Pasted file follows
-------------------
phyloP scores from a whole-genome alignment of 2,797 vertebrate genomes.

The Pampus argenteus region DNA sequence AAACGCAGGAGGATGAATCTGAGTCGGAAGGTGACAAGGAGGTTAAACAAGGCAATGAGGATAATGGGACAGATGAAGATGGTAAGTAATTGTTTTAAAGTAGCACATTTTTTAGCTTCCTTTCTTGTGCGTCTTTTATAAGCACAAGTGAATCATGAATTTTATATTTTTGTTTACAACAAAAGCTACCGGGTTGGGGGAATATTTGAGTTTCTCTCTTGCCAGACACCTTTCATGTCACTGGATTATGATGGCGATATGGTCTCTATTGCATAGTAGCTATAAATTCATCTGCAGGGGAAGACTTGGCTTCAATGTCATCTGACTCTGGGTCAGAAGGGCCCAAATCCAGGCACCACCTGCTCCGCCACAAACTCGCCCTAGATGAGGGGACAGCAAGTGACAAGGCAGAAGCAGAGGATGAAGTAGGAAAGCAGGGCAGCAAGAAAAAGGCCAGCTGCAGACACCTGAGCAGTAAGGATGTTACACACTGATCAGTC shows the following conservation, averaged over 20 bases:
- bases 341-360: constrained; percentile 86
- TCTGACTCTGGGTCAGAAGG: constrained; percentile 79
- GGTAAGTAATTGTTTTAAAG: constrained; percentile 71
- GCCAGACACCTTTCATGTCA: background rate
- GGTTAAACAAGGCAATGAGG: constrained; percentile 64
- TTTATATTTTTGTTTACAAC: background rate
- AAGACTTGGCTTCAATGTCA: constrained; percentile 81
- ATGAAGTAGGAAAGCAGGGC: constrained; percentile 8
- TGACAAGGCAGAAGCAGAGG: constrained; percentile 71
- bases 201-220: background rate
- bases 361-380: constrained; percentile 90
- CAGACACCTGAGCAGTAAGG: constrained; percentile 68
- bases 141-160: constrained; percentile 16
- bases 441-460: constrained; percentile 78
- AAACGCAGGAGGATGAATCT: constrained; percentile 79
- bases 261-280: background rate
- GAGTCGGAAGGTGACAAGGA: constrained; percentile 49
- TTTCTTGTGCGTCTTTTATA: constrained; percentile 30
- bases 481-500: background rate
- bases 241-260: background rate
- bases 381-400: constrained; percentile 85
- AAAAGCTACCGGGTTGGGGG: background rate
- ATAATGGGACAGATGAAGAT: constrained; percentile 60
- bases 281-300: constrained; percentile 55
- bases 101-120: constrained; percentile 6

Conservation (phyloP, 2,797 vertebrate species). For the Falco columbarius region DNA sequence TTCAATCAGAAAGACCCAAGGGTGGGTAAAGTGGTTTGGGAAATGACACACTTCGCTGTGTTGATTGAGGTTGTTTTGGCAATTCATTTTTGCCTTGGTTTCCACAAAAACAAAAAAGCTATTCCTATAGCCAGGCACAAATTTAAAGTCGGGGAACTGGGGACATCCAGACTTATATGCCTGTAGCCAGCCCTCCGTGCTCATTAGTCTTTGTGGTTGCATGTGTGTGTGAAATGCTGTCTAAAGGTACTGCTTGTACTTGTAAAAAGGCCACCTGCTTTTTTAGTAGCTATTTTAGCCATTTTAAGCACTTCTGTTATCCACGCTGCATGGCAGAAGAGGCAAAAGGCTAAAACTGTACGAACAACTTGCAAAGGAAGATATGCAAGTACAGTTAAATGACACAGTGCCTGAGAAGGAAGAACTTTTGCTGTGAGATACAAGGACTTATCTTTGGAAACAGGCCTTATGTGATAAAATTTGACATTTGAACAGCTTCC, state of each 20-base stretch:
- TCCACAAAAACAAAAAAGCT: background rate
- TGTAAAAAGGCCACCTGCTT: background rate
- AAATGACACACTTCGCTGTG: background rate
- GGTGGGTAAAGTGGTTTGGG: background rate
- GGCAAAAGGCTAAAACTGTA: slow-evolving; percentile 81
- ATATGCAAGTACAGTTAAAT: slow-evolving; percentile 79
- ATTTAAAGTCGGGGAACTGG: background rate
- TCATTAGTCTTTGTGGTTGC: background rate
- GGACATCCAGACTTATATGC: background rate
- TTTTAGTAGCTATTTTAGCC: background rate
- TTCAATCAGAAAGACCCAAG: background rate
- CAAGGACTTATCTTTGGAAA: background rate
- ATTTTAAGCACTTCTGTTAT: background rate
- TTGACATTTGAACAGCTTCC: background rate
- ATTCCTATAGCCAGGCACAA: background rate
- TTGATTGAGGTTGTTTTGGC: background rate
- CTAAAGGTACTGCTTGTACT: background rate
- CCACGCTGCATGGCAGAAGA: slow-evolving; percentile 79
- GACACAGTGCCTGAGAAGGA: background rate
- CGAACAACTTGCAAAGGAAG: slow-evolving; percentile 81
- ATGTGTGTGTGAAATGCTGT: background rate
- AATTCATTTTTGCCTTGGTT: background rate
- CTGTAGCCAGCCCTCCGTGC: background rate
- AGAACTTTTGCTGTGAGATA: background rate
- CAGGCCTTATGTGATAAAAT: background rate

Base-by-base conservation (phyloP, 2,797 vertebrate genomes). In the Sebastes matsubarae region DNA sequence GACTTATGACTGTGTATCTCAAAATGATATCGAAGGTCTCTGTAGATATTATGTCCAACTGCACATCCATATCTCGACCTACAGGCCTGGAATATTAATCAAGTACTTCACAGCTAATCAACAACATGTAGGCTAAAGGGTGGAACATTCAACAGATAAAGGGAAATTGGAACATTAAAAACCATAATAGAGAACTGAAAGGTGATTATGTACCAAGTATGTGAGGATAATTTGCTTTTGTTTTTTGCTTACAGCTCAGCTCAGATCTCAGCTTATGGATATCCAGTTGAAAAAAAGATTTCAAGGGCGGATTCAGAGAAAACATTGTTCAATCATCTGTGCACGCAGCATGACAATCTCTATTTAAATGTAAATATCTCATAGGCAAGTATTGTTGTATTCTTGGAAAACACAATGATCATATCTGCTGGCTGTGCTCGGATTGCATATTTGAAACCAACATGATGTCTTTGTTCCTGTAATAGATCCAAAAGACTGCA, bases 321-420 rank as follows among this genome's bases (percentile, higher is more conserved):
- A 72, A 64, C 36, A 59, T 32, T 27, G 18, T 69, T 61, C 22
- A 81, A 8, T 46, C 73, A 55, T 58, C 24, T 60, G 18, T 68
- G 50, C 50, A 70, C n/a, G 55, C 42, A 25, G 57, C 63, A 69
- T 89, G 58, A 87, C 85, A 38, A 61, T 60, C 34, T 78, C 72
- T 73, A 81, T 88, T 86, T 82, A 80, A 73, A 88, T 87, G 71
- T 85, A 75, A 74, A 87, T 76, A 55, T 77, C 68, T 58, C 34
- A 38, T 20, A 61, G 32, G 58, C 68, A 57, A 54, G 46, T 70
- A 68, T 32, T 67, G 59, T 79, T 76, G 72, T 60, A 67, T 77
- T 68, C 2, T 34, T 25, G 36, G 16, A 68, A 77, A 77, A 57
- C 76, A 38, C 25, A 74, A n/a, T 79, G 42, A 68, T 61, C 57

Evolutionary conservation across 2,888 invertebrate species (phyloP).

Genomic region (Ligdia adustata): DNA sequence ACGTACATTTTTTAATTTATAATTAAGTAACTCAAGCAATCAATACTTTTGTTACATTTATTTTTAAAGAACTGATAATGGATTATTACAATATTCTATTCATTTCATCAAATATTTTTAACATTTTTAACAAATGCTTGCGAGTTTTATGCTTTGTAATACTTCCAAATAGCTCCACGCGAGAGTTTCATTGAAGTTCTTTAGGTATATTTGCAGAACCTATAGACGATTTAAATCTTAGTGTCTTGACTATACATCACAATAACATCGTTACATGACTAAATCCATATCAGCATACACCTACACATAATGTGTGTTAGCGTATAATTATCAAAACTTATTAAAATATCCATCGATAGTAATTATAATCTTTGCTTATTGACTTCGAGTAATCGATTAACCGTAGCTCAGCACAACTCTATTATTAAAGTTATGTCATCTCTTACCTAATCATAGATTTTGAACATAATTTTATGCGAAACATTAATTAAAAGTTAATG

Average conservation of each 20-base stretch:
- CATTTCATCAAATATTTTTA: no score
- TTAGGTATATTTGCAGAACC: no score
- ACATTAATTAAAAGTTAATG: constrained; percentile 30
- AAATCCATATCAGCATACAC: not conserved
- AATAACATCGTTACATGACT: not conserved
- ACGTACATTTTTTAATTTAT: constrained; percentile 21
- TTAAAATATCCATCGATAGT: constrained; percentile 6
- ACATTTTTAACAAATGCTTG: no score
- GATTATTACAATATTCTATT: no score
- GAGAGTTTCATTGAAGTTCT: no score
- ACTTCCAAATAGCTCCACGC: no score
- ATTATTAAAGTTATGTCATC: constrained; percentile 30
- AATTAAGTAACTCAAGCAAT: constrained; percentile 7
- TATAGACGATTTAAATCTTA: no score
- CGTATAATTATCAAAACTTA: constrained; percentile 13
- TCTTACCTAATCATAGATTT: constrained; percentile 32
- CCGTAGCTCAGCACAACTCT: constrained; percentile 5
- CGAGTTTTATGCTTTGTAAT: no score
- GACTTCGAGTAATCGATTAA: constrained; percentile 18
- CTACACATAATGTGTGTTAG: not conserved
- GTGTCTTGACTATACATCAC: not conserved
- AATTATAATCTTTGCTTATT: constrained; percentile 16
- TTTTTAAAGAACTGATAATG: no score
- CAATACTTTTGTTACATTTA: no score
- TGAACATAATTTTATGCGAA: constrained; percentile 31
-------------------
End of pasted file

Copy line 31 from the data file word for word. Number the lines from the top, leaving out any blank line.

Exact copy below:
- AAATGACACACTTCGCTGTG: background rate